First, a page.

Judges have ruled in favour of a Turkish mum, who complained of a breach of human rights law, following the death of her baby, refused admission to public hospitals.
In its 27 January judgment in the case of Asiye Genç v. Turkey (application no. 24109/07) the European Court of Human Rights held, unanimously, that there had been:
a violation of Article 2 (right to life) of the European Convention on Human Rights
The case concerned a prematurely born baby’s death in an ambulance, a few hours after birth, following the baby’s transfer between hospitals without being admitted for treatment.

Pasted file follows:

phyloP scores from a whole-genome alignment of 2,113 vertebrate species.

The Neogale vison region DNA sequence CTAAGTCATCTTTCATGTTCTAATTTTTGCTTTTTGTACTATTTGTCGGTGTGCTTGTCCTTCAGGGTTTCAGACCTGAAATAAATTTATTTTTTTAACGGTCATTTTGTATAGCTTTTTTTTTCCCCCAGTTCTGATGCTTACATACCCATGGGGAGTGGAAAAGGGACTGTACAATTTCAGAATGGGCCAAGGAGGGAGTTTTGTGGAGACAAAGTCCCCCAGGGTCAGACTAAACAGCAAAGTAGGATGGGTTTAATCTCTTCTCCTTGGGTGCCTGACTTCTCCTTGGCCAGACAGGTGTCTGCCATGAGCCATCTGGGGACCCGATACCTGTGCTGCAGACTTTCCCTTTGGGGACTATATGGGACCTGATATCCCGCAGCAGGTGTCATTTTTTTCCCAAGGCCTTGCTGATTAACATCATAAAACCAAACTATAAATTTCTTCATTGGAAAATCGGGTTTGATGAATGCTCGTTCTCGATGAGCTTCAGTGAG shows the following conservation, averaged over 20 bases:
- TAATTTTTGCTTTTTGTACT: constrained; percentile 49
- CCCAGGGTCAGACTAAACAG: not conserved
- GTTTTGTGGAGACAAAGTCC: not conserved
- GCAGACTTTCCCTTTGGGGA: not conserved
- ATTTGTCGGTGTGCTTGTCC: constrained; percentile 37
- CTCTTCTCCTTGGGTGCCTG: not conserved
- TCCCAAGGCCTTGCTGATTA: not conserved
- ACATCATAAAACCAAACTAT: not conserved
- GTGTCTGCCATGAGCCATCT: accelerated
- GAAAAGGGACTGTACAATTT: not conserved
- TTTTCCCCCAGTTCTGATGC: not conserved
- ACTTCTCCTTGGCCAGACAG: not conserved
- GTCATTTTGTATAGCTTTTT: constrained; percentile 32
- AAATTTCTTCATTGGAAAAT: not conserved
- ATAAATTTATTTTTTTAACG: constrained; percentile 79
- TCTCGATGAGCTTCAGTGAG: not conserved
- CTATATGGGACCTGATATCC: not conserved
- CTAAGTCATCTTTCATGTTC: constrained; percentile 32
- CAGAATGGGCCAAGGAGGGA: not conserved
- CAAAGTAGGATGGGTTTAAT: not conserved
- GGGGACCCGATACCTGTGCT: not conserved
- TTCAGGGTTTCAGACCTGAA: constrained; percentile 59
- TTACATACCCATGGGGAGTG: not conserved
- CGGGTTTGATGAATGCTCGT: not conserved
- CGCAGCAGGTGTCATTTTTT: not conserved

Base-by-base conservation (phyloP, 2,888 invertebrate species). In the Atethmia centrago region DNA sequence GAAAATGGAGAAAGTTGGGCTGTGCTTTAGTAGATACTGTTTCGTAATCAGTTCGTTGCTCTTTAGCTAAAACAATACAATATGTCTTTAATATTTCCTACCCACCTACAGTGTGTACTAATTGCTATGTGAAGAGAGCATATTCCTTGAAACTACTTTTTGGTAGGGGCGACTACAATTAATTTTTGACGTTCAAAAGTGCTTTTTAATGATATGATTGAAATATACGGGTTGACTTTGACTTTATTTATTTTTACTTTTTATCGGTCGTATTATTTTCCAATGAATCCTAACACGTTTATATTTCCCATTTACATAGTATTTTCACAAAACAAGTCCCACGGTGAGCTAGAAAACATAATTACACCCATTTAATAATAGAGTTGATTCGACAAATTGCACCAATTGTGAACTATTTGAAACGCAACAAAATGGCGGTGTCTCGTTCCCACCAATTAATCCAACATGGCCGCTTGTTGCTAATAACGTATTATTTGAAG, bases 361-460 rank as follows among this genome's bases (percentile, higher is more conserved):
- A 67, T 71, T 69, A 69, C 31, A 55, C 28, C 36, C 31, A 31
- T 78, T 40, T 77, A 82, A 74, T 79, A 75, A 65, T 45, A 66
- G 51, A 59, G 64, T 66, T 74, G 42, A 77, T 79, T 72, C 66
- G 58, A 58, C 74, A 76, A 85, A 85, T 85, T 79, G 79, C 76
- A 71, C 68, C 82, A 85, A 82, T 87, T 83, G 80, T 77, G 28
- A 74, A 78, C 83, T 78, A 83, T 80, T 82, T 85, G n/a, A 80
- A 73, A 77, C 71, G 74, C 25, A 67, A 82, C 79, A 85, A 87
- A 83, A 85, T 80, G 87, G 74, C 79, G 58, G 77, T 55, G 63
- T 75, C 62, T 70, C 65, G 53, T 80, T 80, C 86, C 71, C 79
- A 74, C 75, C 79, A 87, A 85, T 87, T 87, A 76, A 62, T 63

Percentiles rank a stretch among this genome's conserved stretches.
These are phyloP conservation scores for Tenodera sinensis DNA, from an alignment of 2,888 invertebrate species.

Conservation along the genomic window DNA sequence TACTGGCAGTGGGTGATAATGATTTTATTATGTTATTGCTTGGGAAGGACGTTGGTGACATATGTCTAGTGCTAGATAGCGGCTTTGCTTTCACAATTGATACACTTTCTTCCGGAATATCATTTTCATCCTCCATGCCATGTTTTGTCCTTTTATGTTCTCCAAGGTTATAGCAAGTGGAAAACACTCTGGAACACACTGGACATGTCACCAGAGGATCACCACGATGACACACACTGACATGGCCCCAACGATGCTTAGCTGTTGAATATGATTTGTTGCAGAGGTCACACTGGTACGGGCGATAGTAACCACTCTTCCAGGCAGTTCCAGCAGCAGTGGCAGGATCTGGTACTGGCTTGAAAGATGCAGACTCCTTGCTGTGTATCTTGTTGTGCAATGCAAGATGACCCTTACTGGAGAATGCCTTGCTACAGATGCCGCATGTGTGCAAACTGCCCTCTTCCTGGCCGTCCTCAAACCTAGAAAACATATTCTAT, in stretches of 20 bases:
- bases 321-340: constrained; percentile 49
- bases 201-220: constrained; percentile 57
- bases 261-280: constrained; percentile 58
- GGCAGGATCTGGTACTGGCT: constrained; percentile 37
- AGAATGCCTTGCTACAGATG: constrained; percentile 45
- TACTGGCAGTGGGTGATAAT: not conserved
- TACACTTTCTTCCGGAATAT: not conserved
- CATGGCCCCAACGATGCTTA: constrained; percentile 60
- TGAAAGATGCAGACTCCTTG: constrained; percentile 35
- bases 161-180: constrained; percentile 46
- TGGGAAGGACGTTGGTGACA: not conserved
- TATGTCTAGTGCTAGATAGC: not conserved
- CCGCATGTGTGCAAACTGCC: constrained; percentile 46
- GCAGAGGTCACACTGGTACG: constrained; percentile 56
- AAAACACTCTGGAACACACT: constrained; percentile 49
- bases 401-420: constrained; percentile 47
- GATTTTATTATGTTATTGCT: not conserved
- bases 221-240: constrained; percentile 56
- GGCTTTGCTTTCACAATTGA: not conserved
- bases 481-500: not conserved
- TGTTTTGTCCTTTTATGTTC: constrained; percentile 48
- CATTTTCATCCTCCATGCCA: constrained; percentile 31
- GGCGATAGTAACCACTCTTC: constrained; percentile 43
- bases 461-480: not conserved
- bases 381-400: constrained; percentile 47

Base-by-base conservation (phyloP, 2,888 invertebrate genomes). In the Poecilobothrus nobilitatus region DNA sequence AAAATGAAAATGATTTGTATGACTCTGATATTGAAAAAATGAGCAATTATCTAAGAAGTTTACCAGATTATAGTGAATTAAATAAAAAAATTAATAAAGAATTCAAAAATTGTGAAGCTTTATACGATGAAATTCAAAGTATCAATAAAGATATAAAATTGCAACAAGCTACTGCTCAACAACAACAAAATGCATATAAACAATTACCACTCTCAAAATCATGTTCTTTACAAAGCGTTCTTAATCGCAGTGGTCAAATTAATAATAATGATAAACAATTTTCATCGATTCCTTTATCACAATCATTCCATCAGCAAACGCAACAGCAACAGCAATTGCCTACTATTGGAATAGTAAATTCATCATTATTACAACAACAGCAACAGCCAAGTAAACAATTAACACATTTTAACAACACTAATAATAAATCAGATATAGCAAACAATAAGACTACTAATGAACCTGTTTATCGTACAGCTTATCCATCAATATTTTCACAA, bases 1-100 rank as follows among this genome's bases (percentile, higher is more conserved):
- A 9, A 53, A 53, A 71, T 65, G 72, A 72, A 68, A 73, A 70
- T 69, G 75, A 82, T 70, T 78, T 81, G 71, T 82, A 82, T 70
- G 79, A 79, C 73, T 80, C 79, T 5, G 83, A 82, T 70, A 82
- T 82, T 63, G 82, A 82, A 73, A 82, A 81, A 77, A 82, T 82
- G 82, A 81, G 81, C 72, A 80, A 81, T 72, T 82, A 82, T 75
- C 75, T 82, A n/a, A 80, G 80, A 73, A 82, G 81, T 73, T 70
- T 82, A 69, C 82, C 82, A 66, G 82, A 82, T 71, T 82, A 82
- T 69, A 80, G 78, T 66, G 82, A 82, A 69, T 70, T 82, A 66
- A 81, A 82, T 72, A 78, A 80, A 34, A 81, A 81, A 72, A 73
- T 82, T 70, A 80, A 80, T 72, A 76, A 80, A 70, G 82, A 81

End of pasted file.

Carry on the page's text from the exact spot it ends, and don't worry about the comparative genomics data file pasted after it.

The court found, firstly, that the state had not sufficiently ensured the proper organisation and functioning of the public hospital service, or its health protection system.
The child died because it had not been offered any treatment. Such a situation constituted a denial of medical care such as to put a person’s life in danger.
Secondly, the court found that the Turkish judicial system’s response to the tragedy had not been appropriate for the purposes of shedding light on the exact circumstances of the child’s death.
Just satisfaction (Article 41)
The court held that Turkey was to pay the applicant 65,000 euros (EUR) in respect of non-pecuniary damage.